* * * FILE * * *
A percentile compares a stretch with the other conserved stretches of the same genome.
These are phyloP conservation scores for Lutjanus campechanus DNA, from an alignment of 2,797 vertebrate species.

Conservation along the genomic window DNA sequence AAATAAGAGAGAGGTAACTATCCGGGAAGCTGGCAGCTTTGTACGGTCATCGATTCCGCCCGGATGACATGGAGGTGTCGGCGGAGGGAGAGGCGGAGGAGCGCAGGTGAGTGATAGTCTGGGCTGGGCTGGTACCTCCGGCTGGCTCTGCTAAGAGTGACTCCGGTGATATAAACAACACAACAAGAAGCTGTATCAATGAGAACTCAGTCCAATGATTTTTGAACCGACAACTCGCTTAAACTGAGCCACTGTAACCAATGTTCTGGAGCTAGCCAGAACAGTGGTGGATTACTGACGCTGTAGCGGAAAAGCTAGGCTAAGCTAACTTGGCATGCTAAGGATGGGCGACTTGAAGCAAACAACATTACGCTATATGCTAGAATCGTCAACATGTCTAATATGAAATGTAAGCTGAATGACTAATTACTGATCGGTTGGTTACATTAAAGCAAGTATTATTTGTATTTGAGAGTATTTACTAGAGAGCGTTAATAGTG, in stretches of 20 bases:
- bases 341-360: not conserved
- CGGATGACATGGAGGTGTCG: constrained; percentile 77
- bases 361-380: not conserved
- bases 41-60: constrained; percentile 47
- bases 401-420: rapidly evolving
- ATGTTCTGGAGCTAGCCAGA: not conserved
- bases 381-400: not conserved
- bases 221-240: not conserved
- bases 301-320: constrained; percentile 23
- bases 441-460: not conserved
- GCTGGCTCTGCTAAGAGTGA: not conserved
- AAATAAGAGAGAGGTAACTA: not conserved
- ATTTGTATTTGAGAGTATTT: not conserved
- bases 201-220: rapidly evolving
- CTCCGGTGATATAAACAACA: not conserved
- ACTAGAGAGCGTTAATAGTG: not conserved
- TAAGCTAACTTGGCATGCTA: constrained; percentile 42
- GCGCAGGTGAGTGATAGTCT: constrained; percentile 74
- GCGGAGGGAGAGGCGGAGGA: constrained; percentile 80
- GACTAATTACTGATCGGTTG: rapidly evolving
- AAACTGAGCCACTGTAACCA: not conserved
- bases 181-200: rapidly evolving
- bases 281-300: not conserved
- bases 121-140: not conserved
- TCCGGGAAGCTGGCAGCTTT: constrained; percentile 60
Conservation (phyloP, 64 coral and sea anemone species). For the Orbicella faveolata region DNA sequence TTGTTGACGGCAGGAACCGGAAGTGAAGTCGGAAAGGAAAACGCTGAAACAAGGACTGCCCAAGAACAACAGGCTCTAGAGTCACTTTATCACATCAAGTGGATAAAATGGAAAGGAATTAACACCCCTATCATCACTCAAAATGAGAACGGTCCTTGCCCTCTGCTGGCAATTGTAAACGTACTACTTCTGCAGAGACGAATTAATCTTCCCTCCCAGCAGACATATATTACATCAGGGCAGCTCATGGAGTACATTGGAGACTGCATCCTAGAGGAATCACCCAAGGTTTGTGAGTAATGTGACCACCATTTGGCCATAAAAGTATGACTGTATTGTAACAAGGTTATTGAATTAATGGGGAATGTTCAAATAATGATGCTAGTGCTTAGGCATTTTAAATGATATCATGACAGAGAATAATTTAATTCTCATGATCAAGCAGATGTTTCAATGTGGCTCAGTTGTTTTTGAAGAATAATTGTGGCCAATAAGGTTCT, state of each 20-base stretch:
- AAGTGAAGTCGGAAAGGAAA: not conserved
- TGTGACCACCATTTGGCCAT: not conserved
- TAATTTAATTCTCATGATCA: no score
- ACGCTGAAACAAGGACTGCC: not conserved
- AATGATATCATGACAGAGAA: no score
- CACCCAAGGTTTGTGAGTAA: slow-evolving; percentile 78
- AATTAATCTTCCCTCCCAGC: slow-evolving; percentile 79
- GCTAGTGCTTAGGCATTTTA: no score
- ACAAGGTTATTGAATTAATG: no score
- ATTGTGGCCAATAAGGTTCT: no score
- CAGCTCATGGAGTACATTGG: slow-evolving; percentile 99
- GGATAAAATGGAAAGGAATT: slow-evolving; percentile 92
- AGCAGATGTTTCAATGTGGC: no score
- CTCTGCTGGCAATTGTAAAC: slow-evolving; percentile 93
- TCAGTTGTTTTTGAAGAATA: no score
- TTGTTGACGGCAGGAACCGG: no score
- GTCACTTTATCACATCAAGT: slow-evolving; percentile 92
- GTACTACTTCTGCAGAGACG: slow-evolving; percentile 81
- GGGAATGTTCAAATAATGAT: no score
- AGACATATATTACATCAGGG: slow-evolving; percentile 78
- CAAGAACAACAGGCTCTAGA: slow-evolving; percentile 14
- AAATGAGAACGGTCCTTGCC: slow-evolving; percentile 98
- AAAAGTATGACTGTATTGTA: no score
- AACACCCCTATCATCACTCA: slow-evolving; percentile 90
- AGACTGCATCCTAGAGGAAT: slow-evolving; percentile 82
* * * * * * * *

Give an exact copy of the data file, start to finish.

A percentile compares a stretch with the other conserved stretches of the same genome.
These are phyloP conservation scores for Lutjanus campechanus DNA, from an alignment of 2,797 vertebrate species.

Conservation along the genomic window DNA sequence AAATAAGAGAGAGGTAACTATCCGGGAAGCTGGCAGCTTTGTACGGTCATCGATTCCGCCCGGATGACATGGAGGTGTCGGCGGAGGGAGAGGCGGAGGAGCGCAGGTGAGTGATAGTCTGGGCTGGGCTGGTACCTCCGGCTGGCTCTGCTAAGAGTGACTCCGGTGATATAAACAACACAACAAGAAGCTGTATCAATGAGAACTCAGTCCAATGATTTTTGAACCGACAACTCGCTTAAACTGAGCCACTGTAACCAATGTTCTGGAGCTAGCCAGAACAGTGGTGGATTACTGACGCTGTAGCGGAAAAGCTAGGCTAAGCTAACTTGGCATGCTAAGGATGGGCGACTTGAAGCAAACAACATTACGCTATATGCTAGAATCGTCAACATGTCTAATATGAAATGTAAGCTGAATGACTAATTACTGATCGGTTGGTTACATTAAAGCAAGTATTATTTGTATTTGAGAGTATTTACTAGAGAGCGTTAATAGTG, in stretches of 20 bases:
- bases 341-360: not conserved
- CGGATGACATGGAGGTGTCG: constrained; percentile 77
- bases 361-380: not conserved
- bases 41-60: constrained; percentile 47
- bases 401-420: rapidly evolving
- ATGTTCTGGAGCTAGCCAGA: not conserved
- bases 381-400: not conserved
- bases 221-240: not conserved
- bases 301-320: constrained; percentile 23
- bases 441-460: not conserved
- GCTGGCTCTGCTAAGAGTGA: not conserved
- AAATAAGAGAGAGGTAACTA: not conserved
- ATTTGTATTTGAGAGTATTT: not conserved
- bases 201-220: rapidly evolving
- CTCCGGTGATATAAACAACA: not conserved
- ACTAGAGAGCGTTAATAGTG: not conserved
- TAAGCTAACTTGGCATGCTA: constrained; percentile 42
- GCGCAGGTGAGTGATAGTCT: constrained; percentile 74
- GCGGAGGGAGAGGCGGAGGA: constrained; percentile 80
- GACTAATTACTGATCGGTTG: rapidly evolving
- AAACTGAGCCACTGTAACCA: not conserved
- bases 181-200: rapidly evolving
- bases 281-300: not conserved
- bases 121-140: not conserved
- TCCGGGAAGCTGGCAGCTTT: constrained; percentile 60
Conservation (phyloP, 64 coral and sea anemone species). For the Orbicella faveolata region DNA sequence TTGTTGACGGCAGGAACCGGAAGTGAAGTCGGAAAGGAAAACGCTGAAACAAGGACTGCCCAAGAACAACAGGCTCTAGAGTCACTTTATCACATCAAGTGGATAAAATGGAAAGGAATTAACACCCCTATCATCACTCAAAATGAGAACGGTCCTTGCCCTCTGCTGGCAATTGTAAACGTACTACTTCTGCAGAGACGAATTAATCTTCCCTCCCAGCAGACATATATTACATCAGGGCAGCTCATGGAGTACATTGGAGACTGCATCCTAGAGGAATCACCCAAGGTTTGTGAGTAATGTGACCACCATTTGGCCATAAAAGTATGACTGTATTGTAACAAGGTTATTGAATTAATGGGGAATGTTCAAATAATGATGCTAGTGCTTAGGCATTTTAAATGATATCATGACAGAGAATAATTTAATTCTCATGATCAAGCAGATGTTTCAATGTGGCTCAGTTGTTTTTGAAGAATAATTGTGGCCAATAAGGTTCT, state of each 20-base stretch:
- AAGTGAAGTCGGAAAGGAAA: not conserved
- TGTGACCACCATTTGGCCAT: not conserved
- TAATTTAATTCTCATGATCA: no score
- ACGCTGAAACAAGGACTGCC: not conserved
- AATGATATCATGACAGAGAA: no score
- CACCCAAGGTTTGTGAGTAA: slow-evolving; percentile 78
- AATTAATCTTCCCTCCCAGC: slow-evolving; percentile 79
- GCTAGTGCTTAGGCATTTTA: no score
- ACAAGGTTATTGAATTAATG: no score
- ATTGTGGCCAATAAGGTTCT: no score
- CAGCTCATGGAGTACATTGG: slow-evolving; percentile 99
- GGATAAAATGGAAAGGAATT: slow-evolving; percentile 92
- AGCAGATGTTTCAATGTGGC: no score
- CTCTGCTGGCAATTGTAAAC: slow-evolving; percentile 93
- TCAGTTGTTTTTGAAGAATA: no score
- TTGTTGACGGCAGGAACCGG: no score
- GTCACTTTATCACATCAAGT: slow-evolving; percentile 92
- GTACTACTTCTGCAGAGACG: slow-evolving; percentile 81
- GGGAATGTTCAAATAATGAT: no score
- AGACATATATTACATCAGGG: slow-evolving; percentile 78
- CAAGAACAACAGGCTCTAGA: slow-evolving; percentile 14
- AAATGAGAACGGTCCTTGCC: slow-evolving; percentile 98
- AAAAGTATGACTGTATTGTA: no score
- AACACCCCTATCATCACTCA: slow-evolving; percentile 90
- AGACTGCATCCTAGAGGAAT: slow-evolving; percentile 82